St. George, UT 84790
- West of and adjacent to Grand Canyon National Park
- National Park
The Grand Canyon-Parashant National Monument is under joint management of the BLM and the NPS. Covering 1,054,264 acres of remote and unspoiled public lands, this monument is a scientific treasure, containing many of the same values that have long been protected in the Grand Canyon National Park. Deep canyons, mountains and lonely buttes testify to the power of geological forces and provide colorful vistas. Here Paleozoic and Mesozoic sedimentary rock layers are relatively undeformed and unobscured by vegetation, offering a clear view to understanding the geologic history of the Colorado Plateau. The monument encompasses the lower portion of the Shivwits Plateau, an important watershed for the Colorado River and the Grand Canyon. Beyond the phenomenal geological resources, the monument also contains countless biological and historical values.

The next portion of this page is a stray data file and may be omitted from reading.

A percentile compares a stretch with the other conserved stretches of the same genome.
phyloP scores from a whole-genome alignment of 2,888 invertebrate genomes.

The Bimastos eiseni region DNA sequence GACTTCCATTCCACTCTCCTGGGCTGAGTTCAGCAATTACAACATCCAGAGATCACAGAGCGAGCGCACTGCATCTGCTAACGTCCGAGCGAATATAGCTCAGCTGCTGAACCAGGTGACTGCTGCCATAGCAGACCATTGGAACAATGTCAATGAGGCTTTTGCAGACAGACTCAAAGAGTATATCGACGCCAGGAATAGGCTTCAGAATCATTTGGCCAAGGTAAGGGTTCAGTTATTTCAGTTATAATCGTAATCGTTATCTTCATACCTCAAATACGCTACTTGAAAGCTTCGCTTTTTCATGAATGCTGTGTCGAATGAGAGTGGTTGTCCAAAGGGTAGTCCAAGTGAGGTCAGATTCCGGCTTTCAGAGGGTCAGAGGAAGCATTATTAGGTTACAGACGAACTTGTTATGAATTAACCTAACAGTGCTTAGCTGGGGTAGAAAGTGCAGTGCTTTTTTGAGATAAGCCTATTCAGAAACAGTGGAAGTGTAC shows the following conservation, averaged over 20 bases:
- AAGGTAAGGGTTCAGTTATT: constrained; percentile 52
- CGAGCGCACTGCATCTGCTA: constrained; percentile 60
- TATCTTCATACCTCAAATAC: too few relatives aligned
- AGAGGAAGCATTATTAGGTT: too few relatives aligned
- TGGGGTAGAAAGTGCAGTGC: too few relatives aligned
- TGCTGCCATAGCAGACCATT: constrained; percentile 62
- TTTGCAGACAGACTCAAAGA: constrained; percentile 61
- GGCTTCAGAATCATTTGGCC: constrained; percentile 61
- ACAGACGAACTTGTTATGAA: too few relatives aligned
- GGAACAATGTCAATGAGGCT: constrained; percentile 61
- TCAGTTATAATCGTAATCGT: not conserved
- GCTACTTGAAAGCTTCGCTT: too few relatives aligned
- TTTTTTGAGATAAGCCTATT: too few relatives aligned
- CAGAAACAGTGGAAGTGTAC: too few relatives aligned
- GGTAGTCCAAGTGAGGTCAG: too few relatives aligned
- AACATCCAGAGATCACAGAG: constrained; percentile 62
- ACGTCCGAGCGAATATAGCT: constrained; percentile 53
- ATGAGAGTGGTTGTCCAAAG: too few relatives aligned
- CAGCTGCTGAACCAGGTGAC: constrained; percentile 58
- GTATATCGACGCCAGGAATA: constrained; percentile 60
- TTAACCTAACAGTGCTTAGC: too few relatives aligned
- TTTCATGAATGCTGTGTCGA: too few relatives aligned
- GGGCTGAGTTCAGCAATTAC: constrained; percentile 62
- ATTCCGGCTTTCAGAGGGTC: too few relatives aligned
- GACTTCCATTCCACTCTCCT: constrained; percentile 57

This remote area offers the hearty, outdoor adventurer miles of unpaved and often extremely rough roads. Visitors will enjoy viewing the unique combination of desert flora and deep canyons with exposed rock formations. Vegetation ranges from Mohave Desert sagebrush to ponderosa pine forest.
Visits to the area require special planning, and awareness of potential hazards such as rugged and unmarked roads, poisonous reptiles and insects, extreme heat and flash floods. Bring plenty of water, food, and gasoline, and two extra tires. Drive only on existing roads. High clearance vehicles are recommended.
The monument is located in the northwest corner of Arizona, bordering Nevada to the west and near the southern border of Utah. There are no paved roads or visitor services within the monuments million-plus acres. Visitors should be prepared for travel on rugged dirt roads. Traveling with an appropriate high clearance vehicle equipped with 8-ply or 10-ply tires or with two full-sized spare tires is recommended. The monument has entry roads from Nevada, Utah and Arizona.